Click for Answer

Shhhh!

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To amuse themselves in 1907, librarians Edmund Lester Pearson and John Cotton Dana published The Old Librarian’s Almanack, a pamphlet they alleged to have been written originally in 1773 by Jared Bean, “curator or librarian of the Connecticut Society of Antiquarians,” and evidently a man of strong opinions:

So far as your Authority will permit of it, exercise great Discrimination as to which Persons shall be admitted to the use of the Library. For the Treasure House of Literature is no more to be thrown open to the ravages of the unreasoning Mob, than is a fair Garden to be laid unprotected at the Mercy of a Swarm of Beasts.

Question each Applicant closely. See that he be a Person of good Reputation, scholarly habits, sober and courteous Demeanour. Any mere Trifler, a Person that would Dally with Books, or seek in them shallow Amusement, may be Dismiss’d without delay.

The book was reviewed seriously in the New York Sun, the New York Times, the Hartford Courant, Publisher’s Weekly, the Newburyport Daily News, the Providence Sunday Journal, and even the Library Association Record, which asked “what librarian would not at times in his secret soul sympathize” with Bean’s irritation with patrons who disturbed his reading time.

Finally Helen E. Haines of the Library Journal discerned the hoax, and the library community realized it had been had. Public Libraries wrote, “We congratulate the author of the book on being so clever to project himself into the past, as to deceive even the very elect. The book is well worth owning and reading. Let us be thankful that one with humor, imagination and sympathy has created for us dear old Jared with his gentle comradeship and his ardent love of books.”

Insight

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Still more wisdom from German aphorist Georg Christoph Lichtenberg (1742-1799):

  • “That man is the noblest creature may also be inferred from the fact that no other creature has yet contested this claim.”
  • “If people should ever start to do only what is necessary, millions would die of hunger.”
  • “I am convinced we do not only love ourselves in others, but hate ourselves in others too.”
  • “Erudition can produce foliage without bearing fruit.”
  • “Nothing is judged more carelessly than people’s characters, and yet there is nothing about which we should be more cautious. Nowhere do we wait less patiently for the sum total which actually is the character. I have always found that the so-called bad people gain when we get to know them more closely, and the good ones lose.”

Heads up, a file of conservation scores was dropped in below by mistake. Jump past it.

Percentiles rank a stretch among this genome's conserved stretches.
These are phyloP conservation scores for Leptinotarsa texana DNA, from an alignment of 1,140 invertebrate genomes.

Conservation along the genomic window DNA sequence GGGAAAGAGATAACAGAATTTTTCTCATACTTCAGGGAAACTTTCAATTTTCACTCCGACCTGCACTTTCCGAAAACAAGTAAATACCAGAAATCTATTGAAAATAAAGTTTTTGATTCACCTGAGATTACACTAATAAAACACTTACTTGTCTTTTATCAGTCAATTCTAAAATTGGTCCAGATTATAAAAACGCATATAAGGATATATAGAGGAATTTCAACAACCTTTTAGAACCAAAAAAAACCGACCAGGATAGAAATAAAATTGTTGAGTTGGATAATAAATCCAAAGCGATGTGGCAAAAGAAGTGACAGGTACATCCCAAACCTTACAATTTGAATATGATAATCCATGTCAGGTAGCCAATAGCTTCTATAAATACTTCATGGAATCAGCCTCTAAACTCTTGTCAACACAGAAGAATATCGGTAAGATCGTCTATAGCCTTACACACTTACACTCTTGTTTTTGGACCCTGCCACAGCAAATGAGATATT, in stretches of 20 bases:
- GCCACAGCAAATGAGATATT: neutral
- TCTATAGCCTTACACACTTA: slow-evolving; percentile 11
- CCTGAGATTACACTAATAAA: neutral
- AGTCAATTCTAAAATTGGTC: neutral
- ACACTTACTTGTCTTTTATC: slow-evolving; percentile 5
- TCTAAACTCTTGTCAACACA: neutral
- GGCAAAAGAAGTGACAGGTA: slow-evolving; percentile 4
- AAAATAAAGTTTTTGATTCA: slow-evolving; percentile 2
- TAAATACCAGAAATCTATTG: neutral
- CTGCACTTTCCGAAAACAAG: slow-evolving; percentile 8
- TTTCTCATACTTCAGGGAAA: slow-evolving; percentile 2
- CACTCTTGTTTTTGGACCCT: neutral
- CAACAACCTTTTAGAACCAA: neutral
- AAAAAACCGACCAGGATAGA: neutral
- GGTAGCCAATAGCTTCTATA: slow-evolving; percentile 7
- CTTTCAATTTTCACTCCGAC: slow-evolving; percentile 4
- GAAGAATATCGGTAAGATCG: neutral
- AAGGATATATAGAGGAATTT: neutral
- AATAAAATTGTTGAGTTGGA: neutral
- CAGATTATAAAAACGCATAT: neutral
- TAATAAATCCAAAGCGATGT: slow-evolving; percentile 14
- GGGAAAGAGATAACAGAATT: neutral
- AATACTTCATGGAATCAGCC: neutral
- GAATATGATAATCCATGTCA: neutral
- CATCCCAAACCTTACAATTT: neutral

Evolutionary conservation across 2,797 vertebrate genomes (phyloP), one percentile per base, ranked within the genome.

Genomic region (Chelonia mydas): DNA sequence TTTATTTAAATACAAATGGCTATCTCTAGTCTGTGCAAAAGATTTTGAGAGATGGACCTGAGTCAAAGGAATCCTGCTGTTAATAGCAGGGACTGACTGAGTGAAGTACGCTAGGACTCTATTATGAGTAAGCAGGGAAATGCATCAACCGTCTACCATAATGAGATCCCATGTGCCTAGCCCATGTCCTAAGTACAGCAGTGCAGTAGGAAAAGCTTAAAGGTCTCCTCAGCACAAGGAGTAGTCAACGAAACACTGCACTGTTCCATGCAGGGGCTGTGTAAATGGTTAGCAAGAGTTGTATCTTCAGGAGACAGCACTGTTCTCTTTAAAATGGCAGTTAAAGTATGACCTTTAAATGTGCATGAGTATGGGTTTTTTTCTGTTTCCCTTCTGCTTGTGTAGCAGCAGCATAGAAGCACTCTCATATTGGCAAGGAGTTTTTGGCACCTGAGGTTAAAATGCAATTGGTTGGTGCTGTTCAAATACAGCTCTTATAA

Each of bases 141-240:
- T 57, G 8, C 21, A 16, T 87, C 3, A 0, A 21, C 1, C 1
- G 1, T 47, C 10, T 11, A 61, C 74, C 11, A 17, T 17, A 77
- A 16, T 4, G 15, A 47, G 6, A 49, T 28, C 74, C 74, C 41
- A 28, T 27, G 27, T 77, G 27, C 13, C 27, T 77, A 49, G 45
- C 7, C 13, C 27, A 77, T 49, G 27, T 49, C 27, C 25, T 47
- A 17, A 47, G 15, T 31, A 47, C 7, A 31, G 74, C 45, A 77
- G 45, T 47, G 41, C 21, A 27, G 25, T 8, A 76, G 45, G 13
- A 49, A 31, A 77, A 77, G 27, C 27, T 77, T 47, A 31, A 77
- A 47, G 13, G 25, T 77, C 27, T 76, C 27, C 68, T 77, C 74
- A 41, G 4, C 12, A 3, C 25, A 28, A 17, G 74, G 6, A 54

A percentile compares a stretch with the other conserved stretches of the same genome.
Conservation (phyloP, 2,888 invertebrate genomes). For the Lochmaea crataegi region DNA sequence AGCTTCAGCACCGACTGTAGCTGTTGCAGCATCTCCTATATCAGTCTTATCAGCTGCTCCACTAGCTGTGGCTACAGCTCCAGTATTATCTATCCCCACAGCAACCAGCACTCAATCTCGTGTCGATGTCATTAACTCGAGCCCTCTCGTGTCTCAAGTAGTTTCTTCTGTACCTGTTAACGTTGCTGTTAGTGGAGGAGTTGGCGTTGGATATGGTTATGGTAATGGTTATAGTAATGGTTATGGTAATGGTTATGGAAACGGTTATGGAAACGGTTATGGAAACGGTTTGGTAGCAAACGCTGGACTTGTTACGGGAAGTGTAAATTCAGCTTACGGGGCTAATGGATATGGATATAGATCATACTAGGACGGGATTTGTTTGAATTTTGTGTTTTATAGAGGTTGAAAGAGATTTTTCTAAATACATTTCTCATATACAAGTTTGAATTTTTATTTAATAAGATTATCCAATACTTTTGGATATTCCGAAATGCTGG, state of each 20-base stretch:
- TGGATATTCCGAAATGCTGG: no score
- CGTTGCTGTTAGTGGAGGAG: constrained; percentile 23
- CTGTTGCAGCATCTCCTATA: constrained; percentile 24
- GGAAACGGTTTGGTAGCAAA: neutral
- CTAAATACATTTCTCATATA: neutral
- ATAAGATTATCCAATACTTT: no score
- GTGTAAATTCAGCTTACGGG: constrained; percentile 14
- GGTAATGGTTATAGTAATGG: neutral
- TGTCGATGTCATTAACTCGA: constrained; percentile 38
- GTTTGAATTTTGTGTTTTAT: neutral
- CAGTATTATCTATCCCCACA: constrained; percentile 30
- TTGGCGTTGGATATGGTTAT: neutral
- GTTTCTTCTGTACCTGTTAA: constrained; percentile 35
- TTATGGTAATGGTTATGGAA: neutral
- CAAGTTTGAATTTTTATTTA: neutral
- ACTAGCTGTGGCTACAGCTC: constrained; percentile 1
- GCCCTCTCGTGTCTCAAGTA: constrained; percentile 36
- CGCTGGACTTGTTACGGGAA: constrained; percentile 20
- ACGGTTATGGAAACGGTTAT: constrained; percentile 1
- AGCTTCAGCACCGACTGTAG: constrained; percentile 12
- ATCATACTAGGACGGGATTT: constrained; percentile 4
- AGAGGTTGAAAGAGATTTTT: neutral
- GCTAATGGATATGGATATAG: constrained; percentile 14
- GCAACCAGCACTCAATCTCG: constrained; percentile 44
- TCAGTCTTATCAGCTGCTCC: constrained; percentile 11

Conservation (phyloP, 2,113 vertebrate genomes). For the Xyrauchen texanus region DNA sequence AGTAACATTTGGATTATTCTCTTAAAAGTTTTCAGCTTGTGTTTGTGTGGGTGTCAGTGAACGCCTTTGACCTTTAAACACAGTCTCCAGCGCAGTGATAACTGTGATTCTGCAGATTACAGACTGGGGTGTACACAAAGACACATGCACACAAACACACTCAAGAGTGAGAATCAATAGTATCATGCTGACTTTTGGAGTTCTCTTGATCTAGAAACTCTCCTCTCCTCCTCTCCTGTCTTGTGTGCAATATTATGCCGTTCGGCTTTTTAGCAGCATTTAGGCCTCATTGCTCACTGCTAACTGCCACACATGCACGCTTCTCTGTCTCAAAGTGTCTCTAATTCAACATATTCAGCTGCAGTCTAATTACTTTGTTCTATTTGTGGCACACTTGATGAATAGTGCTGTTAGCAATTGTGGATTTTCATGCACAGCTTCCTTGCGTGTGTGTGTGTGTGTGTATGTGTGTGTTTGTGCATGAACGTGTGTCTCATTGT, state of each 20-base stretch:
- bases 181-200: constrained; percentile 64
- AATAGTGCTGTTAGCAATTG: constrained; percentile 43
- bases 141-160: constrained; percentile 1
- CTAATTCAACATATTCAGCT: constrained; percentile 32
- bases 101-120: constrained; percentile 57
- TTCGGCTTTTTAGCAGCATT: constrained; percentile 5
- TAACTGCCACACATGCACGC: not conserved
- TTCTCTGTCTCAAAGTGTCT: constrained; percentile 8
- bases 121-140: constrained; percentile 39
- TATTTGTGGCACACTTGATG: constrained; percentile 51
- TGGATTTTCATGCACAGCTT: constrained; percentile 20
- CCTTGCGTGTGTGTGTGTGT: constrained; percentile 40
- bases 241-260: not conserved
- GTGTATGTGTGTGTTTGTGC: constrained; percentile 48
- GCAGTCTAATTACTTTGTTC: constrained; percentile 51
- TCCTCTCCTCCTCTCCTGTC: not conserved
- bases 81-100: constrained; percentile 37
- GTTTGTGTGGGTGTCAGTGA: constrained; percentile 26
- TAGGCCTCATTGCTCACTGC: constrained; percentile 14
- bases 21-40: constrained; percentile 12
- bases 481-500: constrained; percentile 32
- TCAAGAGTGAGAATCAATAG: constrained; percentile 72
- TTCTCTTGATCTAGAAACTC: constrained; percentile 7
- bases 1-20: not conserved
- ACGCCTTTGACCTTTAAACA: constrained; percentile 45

• “Completely to block a given effect requires a force equal to that which caused it. To give it a different direction, a trifle will often suffice.”
  • “Undeniably, what we call perseverance can lend the appearance of dignity and grandeur to many actions, just as silence in company affords wisdom and apparent intelligence to a stupid person.”
  • “The sure conviction that we could if we wanted to is the reason so many good minds are idle.”
  • “There were honest people long before there were Christians and there are, God be praised, still honest people where there are no Christians. It could therefore easily be possible that people are Christians because true Christianity corresponds to what they would have been even if Christianity did not exist.”
  • “He who knows himself properly can very soon learn to know all other men. It is all reflection.”
  • “It is certain, it seems, that we can judge some matter correctly and wisely and yet, as soon as we are required to specify our reasons, can specify only those which any beginner in that sort of fencing can refute. Often the wisest and best men know as little how to do this as they know the muscles with which they grip or play the piano. This is very true and deserves to be pursued further.”

See Diamonds and Pearls, From the Notebooks, and The Sage of Göttingen.

Doctor Doctor

Apt names of medical specialists, collected by the MEDLIB-L discussion list in 1998:

Cardiologists: Dr. Valentine, Dr. Hart, Dr. Safety R. First

Chiropractors: Dr. Popwell, Dr. Wack, Dr. Bonebrake, Dr. Bender

Dentists, endodontists and orthodontists: Dr. Pullen, Dr. Fillmore, Dr. Hurt, Dr. Yankum, Dr. Les Plack, Dr. Toothman, Dr. Borer, Dr. Pullman, Dr. Filler, Dr. Harm, Dr. Hurter, Dr. Toothaker

Dermatologists: Dr. Rash, Dr. Pitts, Dr. Skinner, Dr. Whitehead

Family practice, internists: Dr. Kwak, Dr. Blood, Dr. Coffin, Dr. Patient, Dr. Payne, Dr. Slaughter, Dr. A. Sickman, Dr. Deadman, Dr. Will Griever

Hand surgeons: Dr. Palmer, Dr. Nalebuff, Dr. Watchmaker

Medical librarian: Rita Book

Neurologists: Dr. Johnathan Treat Paine, Dr. Brain, Dr. Head

Pediatricians: Dr. Donald Duckles, Dr. Small, Dr. Bunny, Dr. Tickles

Psychiatrists/psychologists/mental health: Dr. Brain, Dr. Strange, Dr. Dippy, Dr. Moodie, Dr. Nutter, Dr. Looney

Surgeons: Dr. Hackman, Dr. Blades, Dr. Klutts, Dr. Graves, Dr. Cutts, Dr. Slaughter, Dr. Kutteroff, Dr. Doctor, Dr. Butcher, Dr. Hurt

More here. In 1977 authors A.J. Splatt and D. Weedon submitted an article on incontinence to the British Journal of Urology. It was accepted.